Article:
When Frederick the II unilaterally arrogated papal authority, he took on the mantle to "destroy convert, and subjugate all barbarian nations." A power in papal doctrine reserved for the pope.
During the Age of Discovery, the Papal Bulls such as Romanus Pontifex and more importantly inter caetera (1493), implicitly removed dominium from infidels and granted them to the Spanish Empire and Portugal with the charter of guaranteeing the safety of missionaries.
Subsequent English and French rejections of the bull refuted the Popes authority to exclude other Christian princes.
Later during the Victorian era, testimony of either self declared, or those accused of being Infidels or Atheists, was not accepted in a court of law because it was felt that they had no moral imperative to not lie under oath because they did not believe in God, or Heaven and Hell.
In the Quran the term kafir is first applied to the unbelieving Meccans, and their attempts to refute and revile Muhammad.
This is because marriage is a sacrament of the Catholic Church, which infidels are deemed incapable of receiving.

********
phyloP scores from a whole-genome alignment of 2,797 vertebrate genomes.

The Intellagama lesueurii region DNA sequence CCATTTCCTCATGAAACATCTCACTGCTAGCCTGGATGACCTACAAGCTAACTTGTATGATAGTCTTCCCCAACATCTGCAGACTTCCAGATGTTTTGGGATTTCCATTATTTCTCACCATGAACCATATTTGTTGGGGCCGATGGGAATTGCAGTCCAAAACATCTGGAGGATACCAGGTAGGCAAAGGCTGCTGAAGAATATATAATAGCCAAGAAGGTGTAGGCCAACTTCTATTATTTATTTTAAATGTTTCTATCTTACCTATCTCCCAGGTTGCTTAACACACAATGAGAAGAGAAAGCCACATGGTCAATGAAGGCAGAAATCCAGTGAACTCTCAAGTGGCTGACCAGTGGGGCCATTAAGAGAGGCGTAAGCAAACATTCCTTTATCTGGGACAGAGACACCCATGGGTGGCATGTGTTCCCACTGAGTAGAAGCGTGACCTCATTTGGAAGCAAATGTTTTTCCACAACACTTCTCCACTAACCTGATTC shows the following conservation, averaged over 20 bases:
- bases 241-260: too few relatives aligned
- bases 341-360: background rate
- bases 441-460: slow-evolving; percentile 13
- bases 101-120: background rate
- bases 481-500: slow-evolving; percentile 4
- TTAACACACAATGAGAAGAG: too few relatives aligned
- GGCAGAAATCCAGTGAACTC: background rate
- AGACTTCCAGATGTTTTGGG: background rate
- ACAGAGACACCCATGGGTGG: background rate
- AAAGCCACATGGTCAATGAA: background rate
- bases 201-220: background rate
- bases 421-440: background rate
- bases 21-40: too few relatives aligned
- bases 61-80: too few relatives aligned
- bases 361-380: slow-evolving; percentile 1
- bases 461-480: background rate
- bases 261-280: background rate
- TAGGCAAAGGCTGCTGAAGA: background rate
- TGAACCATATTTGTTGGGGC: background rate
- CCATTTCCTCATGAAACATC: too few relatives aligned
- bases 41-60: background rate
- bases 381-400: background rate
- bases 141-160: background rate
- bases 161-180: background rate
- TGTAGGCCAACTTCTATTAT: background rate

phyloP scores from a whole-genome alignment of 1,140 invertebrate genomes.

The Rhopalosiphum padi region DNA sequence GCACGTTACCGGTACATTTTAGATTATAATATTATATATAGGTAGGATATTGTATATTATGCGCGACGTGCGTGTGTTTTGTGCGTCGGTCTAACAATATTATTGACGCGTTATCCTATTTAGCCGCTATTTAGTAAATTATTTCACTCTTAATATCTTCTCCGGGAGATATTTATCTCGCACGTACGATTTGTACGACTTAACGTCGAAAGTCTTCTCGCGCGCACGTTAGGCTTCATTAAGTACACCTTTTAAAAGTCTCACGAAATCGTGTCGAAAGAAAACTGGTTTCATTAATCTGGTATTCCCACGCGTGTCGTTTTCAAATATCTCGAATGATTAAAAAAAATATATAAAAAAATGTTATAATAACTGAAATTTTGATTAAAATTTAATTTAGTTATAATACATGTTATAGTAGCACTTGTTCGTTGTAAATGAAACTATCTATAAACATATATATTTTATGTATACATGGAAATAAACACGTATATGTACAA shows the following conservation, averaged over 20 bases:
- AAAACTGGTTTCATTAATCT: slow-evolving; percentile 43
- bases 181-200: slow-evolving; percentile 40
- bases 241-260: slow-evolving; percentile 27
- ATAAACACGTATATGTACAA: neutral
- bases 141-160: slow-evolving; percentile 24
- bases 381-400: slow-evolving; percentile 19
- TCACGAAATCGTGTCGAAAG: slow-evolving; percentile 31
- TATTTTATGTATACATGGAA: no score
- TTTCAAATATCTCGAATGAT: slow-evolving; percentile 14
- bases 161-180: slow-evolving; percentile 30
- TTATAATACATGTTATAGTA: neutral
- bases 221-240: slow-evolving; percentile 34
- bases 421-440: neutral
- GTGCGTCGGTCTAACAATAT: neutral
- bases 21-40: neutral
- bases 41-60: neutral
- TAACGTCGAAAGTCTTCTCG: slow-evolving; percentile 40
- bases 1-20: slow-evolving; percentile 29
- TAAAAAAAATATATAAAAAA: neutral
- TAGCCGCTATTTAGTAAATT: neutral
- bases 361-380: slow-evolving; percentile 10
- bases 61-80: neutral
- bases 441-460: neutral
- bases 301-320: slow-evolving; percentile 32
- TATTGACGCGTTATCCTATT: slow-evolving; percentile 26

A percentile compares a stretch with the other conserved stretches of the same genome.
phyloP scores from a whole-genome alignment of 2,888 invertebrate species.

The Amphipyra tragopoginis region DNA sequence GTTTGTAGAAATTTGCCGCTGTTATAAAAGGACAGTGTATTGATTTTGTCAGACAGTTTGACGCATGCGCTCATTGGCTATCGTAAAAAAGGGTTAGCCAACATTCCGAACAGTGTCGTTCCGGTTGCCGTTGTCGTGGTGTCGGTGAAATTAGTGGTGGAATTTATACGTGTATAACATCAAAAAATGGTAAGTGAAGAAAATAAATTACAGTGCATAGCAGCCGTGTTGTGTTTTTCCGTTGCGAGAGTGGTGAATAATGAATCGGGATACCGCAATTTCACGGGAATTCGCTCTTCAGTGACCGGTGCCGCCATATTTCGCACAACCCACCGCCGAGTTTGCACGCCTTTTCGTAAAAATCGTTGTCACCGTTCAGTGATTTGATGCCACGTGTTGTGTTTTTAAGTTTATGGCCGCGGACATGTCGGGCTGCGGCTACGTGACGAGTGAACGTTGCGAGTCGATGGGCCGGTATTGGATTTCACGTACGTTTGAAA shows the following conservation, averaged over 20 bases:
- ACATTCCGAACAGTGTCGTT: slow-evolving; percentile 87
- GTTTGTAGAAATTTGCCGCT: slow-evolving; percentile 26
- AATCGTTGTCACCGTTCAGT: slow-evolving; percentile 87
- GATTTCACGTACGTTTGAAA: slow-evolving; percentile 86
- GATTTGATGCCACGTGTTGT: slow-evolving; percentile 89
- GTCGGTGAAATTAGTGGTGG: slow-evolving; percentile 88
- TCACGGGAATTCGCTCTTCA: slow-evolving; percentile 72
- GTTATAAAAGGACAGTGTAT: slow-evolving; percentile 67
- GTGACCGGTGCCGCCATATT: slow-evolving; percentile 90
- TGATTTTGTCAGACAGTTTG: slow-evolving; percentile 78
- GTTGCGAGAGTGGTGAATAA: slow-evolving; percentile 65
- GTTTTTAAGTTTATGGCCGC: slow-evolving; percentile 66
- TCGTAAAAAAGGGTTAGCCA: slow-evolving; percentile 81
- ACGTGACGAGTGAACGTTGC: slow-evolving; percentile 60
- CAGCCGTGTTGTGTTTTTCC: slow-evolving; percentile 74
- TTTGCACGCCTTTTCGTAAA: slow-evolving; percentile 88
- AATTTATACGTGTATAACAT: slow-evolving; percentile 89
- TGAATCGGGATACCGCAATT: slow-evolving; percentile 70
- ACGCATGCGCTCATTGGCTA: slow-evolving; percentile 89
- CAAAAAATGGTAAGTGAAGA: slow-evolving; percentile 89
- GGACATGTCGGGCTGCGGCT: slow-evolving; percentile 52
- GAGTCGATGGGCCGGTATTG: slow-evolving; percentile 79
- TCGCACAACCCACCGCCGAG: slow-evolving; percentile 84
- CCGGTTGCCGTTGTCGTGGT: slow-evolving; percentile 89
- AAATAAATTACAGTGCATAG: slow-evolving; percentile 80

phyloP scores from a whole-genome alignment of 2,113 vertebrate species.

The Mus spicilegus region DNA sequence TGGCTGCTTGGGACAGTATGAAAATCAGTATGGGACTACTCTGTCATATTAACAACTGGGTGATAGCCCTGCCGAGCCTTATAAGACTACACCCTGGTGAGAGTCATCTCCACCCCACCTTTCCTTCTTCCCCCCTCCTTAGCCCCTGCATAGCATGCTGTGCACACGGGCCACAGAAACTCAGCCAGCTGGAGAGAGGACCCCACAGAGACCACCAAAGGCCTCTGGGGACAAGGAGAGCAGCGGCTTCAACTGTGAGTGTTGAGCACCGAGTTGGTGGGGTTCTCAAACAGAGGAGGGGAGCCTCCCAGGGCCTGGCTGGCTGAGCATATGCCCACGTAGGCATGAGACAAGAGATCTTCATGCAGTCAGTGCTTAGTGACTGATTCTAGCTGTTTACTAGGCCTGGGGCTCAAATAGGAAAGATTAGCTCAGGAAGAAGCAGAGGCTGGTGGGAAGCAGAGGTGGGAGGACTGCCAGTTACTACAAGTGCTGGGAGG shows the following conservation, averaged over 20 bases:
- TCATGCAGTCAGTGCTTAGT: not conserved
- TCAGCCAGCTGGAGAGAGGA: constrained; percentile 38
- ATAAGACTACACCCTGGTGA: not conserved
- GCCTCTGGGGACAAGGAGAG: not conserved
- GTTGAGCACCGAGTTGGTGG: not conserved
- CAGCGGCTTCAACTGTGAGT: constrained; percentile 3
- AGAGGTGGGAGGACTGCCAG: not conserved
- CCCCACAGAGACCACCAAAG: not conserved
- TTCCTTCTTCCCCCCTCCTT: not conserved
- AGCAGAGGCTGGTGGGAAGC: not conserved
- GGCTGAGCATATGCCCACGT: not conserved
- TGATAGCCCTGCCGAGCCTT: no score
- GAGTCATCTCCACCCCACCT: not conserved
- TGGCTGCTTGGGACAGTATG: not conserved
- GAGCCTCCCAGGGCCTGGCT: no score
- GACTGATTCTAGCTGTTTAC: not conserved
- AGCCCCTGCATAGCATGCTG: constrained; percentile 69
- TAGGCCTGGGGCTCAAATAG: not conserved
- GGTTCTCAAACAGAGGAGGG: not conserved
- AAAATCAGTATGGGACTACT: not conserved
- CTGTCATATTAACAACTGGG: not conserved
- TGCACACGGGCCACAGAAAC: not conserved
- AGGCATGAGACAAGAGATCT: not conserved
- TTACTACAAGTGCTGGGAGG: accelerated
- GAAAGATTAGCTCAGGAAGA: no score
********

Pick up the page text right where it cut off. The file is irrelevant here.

Some philosophers such as Thomas Paine, David Hume, George Holyoake, Charles Bradlaugh, Voltaire and Rousseau earned the label of infidel or freethinkers, both personally and for their respective traditions of thought because of their attacks on religion and opposition to the Church.
The word originally denoted a person of a religion other than one's own, specifically a Christian to a Muslim, a Muslim to a Christian, or a gentile to a Jew.
Later meanings in the 15th century include "unbelieving", "a non-Christian" and "one who does not believe in religion" (1527).
Infidel (literally "unfaithful") is a term used in certain religions for those accused of unbelief in the central tenets of their own religion, for members of another religion, or for the irreligious.